I see no difference between the two as far as the meanings from various dictionaries are concerned.

From Cambridge dictionary:


the ​clear, ​salty ​liquid that you ​pass through ​your ​skin:

The ​dancers were ​dripping with/​pouring with sweat after a morning's ​rehearsal.

By the ​time we'd ​climbed to the ​top of the ​hill, we were ​covered in sweat.

She ​wiped the ​beads (= ​drops) of sweat from her ​forehead.


polite word for ​sweat (= to ​pass ​liquid through the ​skin):

He was perspiring in his ​thick ​woollen ​suit.

The ​journalists and ​camera ​crews ​began to perspire in the ​heat as they ​stood ​waiting for the ​president to ​appear.

But recently I heard from someone that only animals sweat but humans don't, humans perspire. So I googled for it found this. I quote an interesting answer from the link

He must be quite an old-fashioned English person. I remember this view being expressed by my grandmother, who was born in about 1885. I haven't heard it recently.

Is it justified to say animals sweat, humans perspire? The only difference that I see between the two words is that the latter is more formal version of the former. Is the last quote that says such difference existed in the olden days correct?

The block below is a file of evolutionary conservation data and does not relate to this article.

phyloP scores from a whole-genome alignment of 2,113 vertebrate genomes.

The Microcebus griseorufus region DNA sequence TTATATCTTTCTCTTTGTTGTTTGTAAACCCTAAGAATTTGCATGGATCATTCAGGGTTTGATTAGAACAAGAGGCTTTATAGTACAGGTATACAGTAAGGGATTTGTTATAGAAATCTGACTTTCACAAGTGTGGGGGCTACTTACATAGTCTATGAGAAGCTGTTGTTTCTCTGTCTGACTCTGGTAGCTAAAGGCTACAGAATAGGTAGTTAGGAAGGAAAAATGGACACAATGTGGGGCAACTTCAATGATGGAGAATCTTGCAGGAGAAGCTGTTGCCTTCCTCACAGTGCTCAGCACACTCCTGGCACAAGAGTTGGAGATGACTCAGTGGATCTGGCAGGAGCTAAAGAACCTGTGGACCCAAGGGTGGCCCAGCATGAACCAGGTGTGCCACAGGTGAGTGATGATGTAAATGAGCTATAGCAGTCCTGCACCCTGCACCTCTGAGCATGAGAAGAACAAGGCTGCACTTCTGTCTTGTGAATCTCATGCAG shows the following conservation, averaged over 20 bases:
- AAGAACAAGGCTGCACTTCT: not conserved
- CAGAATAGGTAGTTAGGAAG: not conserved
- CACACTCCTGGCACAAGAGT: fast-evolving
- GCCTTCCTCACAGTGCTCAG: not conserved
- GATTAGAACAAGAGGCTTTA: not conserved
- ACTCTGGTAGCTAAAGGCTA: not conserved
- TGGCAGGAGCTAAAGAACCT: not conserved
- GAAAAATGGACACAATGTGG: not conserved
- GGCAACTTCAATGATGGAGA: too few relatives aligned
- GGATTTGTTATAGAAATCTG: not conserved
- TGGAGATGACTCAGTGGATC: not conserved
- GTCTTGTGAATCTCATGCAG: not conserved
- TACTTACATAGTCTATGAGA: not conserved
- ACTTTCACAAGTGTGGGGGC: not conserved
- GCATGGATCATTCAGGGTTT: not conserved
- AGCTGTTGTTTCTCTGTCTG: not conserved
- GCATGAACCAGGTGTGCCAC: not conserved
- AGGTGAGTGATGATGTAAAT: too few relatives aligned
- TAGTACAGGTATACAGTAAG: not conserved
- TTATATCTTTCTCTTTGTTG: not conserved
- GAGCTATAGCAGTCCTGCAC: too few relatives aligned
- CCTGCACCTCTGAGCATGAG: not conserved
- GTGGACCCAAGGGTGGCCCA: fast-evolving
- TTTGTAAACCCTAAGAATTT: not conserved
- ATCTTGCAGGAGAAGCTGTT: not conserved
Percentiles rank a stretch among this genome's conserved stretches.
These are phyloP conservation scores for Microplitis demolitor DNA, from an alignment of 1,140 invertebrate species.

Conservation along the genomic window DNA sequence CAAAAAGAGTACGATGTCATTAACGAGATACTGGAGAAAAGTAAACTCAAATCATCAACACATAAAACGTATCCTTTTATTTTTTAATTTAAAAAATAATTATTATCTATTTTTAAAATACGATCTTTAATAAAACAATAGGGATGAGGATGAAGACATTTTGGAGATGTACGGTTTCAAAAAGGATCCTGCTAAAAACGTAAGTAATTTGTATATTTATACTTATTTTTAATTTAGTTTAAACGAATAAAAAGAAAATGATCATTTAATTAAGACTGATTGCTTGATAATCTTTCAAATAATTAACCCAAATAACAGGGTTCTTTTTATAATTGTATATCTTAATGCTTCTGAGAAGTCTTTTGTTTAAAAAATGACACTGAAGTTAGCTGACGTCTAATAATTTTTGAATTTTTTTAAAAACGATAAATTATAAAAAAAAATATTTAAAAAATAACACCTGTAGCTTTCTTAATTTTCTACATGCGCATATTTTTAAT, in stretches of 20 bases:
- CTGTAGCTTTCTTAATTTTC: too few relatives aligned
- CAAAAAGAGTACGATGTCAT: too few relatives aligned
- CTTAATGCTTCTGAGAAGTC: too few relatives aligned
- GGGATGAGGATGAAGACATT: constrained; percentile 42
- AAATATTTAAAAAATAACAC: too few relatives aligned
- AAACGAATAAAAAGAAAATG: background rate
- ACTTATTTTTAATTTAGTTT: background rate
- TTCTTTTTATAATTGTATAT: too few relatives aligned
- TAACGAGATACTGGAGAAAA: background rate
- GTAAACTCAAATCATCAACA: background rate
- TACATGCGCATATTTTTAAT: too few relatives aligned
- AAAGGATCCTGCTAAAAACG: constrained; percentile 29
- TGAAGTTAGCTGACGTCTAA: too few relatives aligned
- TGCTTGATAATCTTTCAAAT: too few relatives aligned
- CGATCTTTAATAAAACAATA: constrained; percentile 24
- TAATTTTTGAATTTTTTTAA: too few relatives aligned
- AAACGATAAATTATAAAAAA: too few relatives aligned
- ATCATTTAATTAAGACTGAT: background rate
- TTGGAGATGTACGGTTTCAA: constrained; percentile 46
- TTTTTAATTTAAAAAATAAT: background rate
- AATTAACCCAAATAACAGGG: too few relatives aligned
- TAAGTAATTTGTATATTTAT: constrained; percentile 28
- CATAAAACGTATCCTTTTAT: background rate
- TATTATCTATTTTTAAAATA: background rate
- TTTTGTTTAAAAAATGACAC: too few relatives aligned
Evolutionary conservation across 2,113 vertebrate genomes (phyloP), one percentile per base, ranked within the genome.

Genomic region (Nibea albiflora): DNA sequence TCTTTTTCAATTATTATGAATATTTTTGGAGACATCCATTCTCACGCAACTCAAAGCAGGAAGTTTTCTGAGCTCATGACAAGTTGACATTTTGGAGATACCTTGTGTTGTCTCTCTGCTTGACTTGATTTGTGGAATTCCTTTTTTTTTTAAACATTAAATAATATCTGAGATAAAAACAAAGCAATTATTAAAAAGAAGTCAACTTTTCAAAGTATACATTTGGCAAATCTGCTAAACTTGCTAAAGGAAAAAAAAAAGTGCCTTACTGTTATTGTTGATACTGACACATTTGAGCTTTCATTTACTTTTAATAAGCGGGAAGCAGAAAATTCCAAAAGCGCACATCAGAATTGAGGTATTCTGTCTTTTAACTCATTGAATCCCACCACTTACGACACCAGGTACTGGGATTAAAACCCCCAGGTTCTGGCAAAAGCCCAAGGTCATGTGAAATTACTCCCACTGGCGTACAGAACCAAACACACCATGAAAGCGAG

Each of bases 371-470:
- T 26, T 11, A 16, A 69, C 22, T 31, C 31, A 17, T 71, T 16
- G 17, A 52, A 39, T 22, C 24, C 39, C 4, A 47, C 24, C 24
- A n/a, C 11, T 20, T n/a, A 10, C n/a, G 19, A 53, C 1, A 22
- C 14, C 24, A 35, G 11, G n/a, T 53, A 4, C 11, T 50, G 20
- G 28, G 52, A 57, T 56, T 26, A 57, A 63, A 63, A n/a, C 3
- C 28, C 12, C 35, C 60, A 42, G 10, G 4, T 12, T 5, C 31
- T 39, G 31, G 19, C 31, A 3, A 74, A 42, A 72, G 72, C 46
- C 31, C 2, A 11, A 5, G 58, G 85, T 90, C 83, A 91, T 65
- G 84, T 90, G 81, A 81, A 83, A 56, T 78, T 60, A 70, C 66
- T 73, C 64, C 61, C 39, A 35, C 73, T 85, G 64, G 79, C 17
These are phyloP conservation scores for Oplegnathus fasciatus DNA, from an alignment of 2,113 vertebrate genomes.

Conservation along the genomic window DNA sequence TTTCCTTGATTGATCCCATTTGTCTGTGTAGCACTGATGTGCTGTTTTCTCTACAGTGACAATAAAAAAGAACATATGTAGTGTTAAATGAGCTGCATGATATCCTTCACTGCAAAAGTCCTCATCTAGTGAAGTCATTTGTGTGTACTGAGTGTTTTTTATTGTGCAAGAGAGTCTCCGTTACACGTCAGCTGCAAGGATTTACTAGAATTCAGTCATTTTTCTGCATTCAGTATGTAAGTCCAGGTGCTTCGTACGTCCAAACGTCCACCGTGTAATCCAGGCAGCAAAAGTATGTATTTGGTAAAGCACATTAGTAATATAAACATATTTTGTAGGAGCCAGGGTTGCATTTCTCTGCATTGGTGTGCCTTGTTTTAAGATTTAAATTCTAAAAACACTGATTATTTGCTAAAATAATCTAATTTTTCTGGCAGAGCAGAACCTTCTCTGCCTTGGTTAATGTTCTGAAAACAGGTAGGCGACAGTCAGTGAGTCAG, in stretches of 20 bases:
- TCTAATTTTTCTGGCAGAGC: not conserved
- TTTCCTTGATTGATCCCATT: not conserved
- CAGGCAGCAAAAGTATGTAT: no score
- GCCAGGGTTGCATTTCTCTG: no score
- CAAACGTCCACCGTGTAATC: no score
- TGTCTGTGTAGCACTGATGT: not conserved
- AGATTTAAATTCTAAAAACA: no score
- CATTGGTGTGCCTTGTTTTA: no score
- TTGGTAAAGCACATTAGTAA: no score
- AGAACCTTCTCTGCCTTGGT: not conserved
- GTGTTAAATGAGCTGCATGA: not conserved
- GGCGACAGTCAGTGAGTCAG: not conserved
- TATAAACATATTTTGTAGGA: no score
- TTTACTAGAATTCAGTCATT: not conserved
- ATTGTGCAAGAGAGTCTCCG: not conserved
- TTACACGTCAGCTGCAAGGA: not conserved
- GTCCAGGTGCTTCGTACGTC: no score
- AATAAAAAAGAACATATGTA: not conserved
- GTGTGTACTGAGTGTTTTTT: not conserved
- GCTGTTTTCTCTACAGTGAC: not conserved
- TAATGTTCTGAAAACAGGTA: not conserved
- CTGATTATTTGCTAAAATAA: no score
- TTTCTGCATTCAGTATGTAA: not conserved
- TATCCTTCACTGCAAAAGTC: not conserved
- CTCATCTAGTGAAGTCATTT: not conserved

• 2
    I think the link you gives explains the situation pretty well. To a modern English speaker, sweat and perspire mean exactly the same thing, except that perspire is a little more formal and delicate. But it sounds silly to this American English people to say that animals sweat but humans don't.
    – stangdon
    Commented Mar 22, 2016 at 16:21
  • @stangdon that's what I thought too. So I think I conclude that the distinction existed in the past days, can I? Commented Mar 22, 2016 at 16:26
  • ...and now I'm embarrassed that I made a stupid thinko in my comment. It should have been "this American English speaker" not "this American English people", of course.
    – stangdon
    Commented Mar 22, 2016 at 19:05
  • 1
    In fact, not all animals sweat at all... Dogs, for example... they get rid of excess heat through panting and other means.
    – Catija
    Commented Mar 22, 2016 at 21:28

1 Answer 1


This is a comment about attitudes at the end of the 19th Century. Various versions were documented in the 1880's, but the general form is:

Animals sweat, gentlemen perspire and ladies just glow.

Did ladies sweat? Of course they did, but it would have been very impolite to draw attention to this.

Did men sweat? Of course they did, and it was OK to talk about it, but you had to use a more refined word: perspire.

In these enlightened times, both men and women are allowed to sweat, but it is usually considered impolite to point out to somebody that they are sweating.


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